One of the best ways to make new wine discoveries is to experiment with wines by the glass. And that is how I found Melonix, a fabulous wine from biodynamic Loire producer Domaines Jo Landron at the newly opened Frenchie in Covent Garden yesterday.
Because it mentions the grape on the bottle it can’t be labelled muscadet (for heaven’s sake!) so it’s classified as vin de France
According to Doug Wregg of importer Les Caves de Pyrène* “grapes are harvested by hand (unusual in the region), fermentation with wild yeasts (very unusual), no chaptalisation, no SO2 added, it undergoes a natural malolactic (very unusual) and no sulphur is added even at bottling. It breaks all the rules.” In Landron’s own words he sees it as ‘a rustic wine, untamed and free.”
It sailed effortlessly through a rich dish of hot smoked trout with whey and was so delicious I treated myself to a second glass, despite resolving to have only one at lunchtime. (Well, it is only 12%!) I can imagine it being great with sashimi and other raw fish dishes as well as the obvious suspects of oysters and mussels.
Apparently it benefits from opening ahead as many natural wines do. The bottle I tried - which incidentally was on the full list not the wines by the glass selection (it’s always worth taking a look at the longer list) - already had a glass taken out of it so could have been open since the previous day but was still wonderfully pure and intense. Natural wine sceptics take note!
*Who sell it for £14.20
As those of you who read my column in the Guardian will know I’m not a huge fan of Sauvignon Blanc but this is a wine I’m more than happy to make an exception for.
Made by Duncan Savage at Cape Point Vineyards on the coast at Noordhoek just outside Cape Town the fruit comes from highm exposed vineyards that get blasted by the wind until the leaves shrivel and brown. But the fruit is pure and stellar - more citrus than gooseberry and - most impressive of all - it ages. Under cork.
We tasted a 2000 - one of only 4 that were left (so thanks, Duncan, for generously sharing one of them) - that was still showing quite magnificently: completely fresh and fruity with just an added roundness and fullness indicating its age. There’s generally no oak, just an added dash of semillon which varies from vintage to vintage
We polished off the remainder of the bottle at Harbour House on the Waterfront in Cape Town where it went brilliantly with a plate of oysters.
The 2012 was showing well too. In the UK Swig has the current vintage for £14.50 while the 2014 is widely available for around £12.50-£15. SA Wines Online has it for £12.89 and Butlers Wine Cellar for £13.50. Buy some, drink some and lay some down as I plan to do. And that for a sauvignon sceptic is saying something.
I had a conversation on Twitter before Christmas with Elly from The Durham Brewery about whether there was a perfect beer for Christmas pudding.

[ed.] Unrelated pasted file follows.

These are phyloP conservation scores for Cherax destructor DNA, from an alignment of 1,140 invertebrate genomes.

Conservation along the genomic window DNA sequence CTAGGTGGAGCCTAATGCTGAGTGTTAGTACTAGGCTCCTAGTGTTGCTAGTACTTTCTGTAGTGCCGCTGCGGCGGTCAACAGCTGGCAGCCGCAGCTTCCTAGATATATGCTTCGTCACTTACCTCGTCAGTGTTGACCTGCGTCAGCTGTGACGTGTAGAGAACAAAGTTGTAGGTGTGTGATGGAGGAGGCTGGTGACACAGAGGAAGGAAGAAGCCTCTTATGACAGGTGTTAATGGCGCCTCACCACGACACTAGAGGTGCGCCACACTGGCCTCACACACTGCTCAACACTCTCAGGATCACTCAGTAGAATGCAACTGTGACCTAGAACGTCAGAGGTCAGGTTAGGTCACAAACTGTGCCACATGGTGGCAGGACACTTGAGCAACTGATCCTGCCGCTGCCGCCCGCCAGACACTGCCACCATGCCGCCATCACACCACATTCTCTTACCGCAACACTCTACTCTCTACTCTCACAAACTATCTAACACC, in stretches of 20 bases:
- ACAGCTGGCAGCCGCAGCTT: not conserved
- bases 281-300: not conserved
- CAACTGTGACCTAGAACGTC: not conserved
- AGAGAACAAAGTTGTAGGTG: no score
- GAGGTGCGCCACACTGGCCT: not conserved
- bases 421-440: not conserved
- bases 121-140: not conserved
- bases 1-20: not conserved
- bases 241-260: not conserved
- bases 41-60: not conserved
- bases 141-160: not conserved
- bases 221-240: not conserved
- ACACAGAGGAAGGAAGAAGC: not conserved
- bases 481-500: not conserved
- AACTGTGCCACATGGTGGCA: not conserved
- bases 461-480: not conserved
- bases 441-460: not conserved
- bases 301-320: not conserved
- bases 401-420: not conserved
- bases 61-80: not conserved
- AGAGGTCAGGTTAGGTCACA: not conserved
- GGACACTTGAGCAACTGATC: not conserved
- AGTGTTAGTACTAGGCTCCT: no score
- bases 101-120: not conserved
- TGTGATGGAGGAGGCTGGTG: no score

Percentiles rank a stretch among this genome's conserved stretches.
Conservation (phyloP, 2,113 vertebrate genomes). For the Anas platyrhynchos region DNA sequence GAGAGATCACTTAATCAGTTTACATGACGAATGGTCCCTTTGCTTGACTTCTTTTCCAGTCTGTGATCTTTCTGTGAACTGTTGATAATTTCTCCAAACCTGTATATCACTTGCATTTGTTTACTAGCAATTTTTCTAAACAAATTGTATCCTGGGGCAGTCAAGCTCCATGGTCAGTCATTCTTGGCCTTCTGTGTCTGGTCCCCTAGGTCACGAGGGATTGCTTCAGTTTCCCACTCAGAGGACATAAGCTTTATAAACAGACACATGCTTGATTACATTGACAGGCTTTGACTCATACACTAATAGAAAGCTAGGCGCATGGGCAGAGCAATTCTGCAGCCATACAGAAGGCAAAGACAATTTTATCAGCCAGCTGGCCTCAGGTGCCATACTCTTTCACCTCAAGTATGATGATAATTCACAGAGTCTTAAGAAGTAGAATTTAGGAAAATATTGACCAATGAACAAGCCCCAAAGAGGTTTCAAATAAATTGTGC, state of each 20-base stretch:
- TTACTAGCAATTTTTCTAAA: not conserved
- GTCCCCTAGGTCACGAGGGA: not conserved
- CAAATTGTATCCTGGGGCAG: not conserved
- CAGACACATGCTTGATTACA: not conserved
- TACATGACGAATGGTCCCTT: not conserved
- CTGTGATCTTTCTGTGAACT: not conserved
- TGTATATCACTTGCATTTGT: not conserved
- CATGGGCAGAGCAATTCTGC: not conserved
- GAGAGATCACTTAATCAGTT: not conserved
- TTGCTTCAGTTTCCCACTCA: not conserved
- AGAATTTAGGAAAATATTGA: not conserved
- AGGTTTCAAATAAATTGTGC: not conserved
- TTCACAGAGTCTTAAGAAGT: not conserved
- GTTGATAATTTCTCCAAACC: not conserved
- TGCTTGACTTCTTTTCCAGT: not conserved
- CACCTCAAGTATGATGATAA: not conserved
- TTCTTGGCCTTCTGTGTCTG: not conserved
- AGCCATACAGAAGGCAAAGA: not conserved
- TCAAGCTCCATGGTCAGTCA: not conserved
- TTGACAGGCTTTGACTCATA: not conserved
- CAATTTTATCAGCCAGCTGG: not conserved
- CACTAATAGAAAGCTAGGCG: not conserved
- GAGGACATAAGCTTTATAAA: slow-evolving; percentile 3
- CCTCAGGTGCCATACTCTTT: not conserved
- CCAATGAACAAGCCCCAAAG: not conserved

She reckoned their 9% Belgian Tripel-style Bede’s Chalice would do the job and offered to send it to me to try.
What with one thing and another I didn’t catch up with it until well after Christmas was over so can’t try out the combination. My feeling is that it’s slightly drier and more savoury than is ideal for Christmas pud - a barley wine I think would be better
I was however very taken with their White Stout which I tried at the same time. As they explain on the label “Before porter brewers commandeered stout to mean a strong porter, a stout beer was a strong beer. It did not have to be black. We have recreated the style using modern hops and a full malt body.”
I find it a big, savoury brew, well-suited to meat (they recommend it with roast lamb with garlic and rosemary), shepherd's pie or cheddar cheese. It’s not as sweet or aromatic as many IPAs, more like a full-bodied red like a malbec. Watch out though: at 7.2% ABV a 500ml bottle will gobble up 3.6 units, over a quarter of your weekly 14 unit (ha!) allowance. You could happily share it between two though.
Disclosure: I was sent a selection of beers to try by The Durham Brewery.
If you’re looking for a cheap all-purpose red after Christmas this old favourite from the Co-op should fit the bill.
It’s only 12% too which makes it quite light if you’re used to drinking wines that are around 14% but that also brings it under 100 calories per 125ml glass* which can make you feel smugly virtuous. And it’s on offer at £5.49 a bottle which won’t break the bank (with an extra 15% off today (Jan 3rd) if you buy 4 bottles)
It’s made from old Carignan vines which are indigenous to the Languedoc and is a good simple quaffing red to drink with stews, sausages or pulses. And it’s a good wine for mulling if you’re minded to keep that going through January.
*About 95 calories in fact.
It’s always a treat to drink great old wines, especially when they’re on top form like this fabulous syrah from Californian producer Ojai in the Santa Maria valley.
It was brought along by a chef friend Martin Lam who used to own Ransome’s Dock - a restaurant which had a wonderful Californian wine list.
Despite its age it was drinking wonderfully - mellow, figgy with just a touch of leather - a perfect match with the venison and white polenta we had as a main course
I can’t find the Roll Ranch bottling anywhere in the UK so I wonder if they’ve sold it or no longer have the use of that fruit but it would be well worth buying one of their other syrahs to lay down. If you just want to try a bottle, Harvey Nichols has the 2012 Sebastiano vineyard syrah for £50.
Here's further encouragement to buy Californian syrah from wine expert Jon Bonné who recommends Ojai’s Solomon Hills Syrah among others though, again, that particular bottling no longer seems to be available
Definitely a wine to snap up if and when you see it.